Overall, we give marble’s debatable age-related colouring and indisputably terrible stain-resistance a 5/10 rating for the private or practical homeowner.
In this section, marble’s notoriously porous nature is a far more serious matter than unsightly stains. The pores on its surface trap organic matter and liquids, allowing bacteria and mould to grow in these nearly-microscopic recesses. These tiny pores are also difficult to clean, making an acceptable level of hygiene a highly demanding task. In a household with pets or young children, animal urine or spilled food can make cleaning a very detestable, round-the-clock task. And don’t forget marble’s low scratch hardness and propensity for etching — too much cleaning may just ruin your marble floor.
Corrosion Resistance: 3/10
While we’ve covered marble’s vulnerability to acids, it is unfortunately just as weak against alkalis, the ‘opposite’ of acids. Common alkalis around the house include strong cleansers such as bleach, which will rapidly etch marble when it is used in higher concentrations. This makes it difficult to clean marble regularly and thoroughly. Coupled with marble’s porosity, maintaining the hygiene of your marble surface is an incredibly time-consuming and physically-exerting task. Marble experts recommend using no more than a soft cloth, warm water, and gentle dish soap for normal cleaning, or light soaps or a marble cleaner for deeper cleaning.
This section is all about the looks, feels — heck, even the sound — of marble. Since these properties are perceived so subjectively, this section will omit any scoring. It’s entirely up to you, as a homeowner, to decide if the following details entice or repulse you.
Despite the common perception of a white-base and grey/black-streaked marble slab, the material is more than a one-trick pony. Marble comes in both an astounding range of subtle shades, as well as completely different base colours, making it versatile and elegant. Its characteristic streaks can’t be imitated by printed material like vinyl either, since such prints lack depth. However, some have found a good level of similarity in metallic epoxy patterns, a material which trumps marble in every practical aspect.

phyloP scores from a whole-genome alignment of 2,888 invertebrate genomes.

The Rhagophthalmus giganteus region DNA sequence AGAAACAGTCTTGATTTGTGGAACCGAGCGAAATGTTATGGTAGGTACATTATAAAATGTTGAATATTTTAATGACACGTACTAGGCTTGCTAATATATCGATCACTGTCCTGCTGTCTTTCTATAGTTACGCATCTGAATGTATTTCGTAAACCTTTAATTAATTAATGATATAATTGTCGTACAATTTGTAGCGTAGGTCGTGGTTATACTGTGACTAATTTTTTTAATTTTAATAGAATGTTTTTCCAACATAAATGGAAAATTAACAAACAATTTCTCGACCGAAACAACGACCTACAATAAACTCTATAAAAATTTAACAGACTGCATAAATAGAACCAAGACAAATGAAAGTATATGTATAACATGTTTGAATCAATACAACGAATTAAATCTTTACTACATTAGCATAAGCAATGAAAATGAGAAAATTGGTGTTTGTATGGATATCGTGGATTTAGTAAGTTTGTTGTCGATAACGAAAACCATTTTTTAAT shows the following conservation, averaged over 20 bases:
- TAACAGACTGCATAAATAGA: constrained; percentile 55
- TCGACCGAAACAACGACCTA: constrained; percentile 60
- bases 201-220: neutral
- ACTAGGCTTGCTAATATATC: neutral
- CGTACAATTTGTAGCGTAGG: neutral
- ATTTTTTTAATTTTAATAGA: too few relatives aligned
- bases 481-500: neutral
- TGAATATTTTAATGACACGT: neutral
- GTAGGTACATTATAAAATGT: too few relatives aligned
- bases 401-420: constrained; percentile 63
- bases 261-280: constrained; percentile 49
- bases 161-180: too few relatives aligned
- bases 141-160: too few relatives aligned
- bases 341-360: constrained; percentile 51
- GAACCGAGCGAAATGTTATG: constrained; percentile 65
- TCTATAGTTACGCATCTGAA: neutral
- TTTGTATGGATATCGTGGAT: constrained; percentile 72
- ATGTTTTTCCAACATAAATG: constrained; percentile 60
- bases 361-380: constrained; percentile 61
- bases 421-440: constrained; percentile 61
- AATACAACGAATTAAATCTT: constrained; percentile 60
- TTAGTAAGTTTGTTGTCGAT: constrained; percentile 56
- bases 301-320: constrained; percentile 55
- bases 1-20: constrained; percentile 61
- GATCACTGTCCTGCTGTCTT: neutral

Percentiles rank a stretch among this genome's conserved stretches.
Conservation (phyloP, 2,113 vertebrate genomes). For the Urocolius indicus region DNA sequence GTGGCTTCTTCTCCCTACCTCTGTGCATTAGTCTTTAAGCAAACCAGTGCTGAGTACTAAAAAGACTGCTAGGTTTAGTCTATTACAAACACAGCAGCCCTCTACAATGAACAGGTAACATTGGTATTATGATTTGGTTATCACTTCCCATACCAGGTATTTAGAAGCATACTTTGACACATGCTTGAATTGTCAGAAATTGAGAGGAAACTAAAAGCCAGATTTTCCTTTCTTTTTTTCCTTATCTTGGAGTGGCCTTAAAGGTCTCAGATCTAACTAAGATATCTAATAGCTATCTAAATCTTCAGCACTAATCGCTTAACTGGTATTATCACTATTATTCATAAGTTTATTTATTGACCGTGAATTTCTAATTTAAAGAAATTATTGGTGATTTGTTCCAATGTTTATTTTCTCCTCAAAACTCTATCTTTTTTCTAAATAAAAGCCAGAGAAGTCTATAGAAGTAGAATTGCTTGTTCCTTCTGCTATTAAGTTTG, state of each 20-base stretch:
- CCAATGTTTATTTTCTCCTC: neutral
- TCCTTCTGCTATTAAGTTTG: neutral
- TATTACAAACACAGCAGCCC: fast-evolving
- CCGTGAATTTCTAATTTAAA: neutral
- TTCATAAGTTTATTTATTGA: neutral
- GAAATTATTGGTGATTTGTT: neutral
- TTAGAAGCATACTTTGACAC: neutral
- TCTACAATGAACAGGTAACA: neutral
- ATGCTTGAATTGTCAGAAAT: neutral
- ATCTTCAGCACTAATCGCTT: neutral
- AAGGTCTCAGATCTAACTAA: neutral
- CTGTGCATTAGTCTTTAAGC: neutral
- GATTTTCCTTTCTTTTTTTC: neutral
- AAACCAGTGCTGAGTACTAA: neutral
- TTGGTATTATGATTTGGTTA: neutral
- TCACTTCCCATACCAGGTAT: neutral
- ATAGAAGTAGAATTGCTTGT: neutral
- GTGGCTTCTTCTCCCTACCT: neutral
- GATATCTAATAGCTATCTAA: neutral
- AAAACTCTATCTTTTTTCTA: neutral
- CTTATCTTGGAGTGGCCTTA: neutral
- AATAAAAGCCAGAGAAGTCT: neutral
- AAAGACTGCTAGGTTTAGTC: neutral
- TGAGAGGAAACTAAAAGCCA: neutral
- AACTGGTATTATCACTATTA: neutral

Marble is a great surface in warmer climates, as it remains pleasantly cool indoors. If you enjoy heat like a sun-basking lizard, however, marble may convey a shocking chill upon contact instead of the respite that some enjoy.
The Big Question
So, is marble right for you? For most homeowners, marble is a bit of a nightmare. Between scratches, chips, stains, and the incredible amount of high-effort, low yield cleaning, having a marble interior is practically a full-time job. However, its elegance and signature look are unlike any other material. For those with the resources to spare on multiple coatings a year and a domestic helper, marble is a classy look that makes for comfortable living and impressed guests. However, homeowners more inclined towards practicality will find metallic epoxy coatings a far more robust and customisable fit. Besides capturing marble’s character almost perfectly, metallic epoxy boasts far greater durability and flexibility of use than its premium cousin, marble. To find out more about metallic epoxy coatings, visit the rest of our site here.
While this concludes the first of our four-part series, do stay tuned for next Sunday’s material, hardwood.
For more information on this current series, check out our previous post “The Best Interior Surfacing Materials For Your Home: A Prelude“.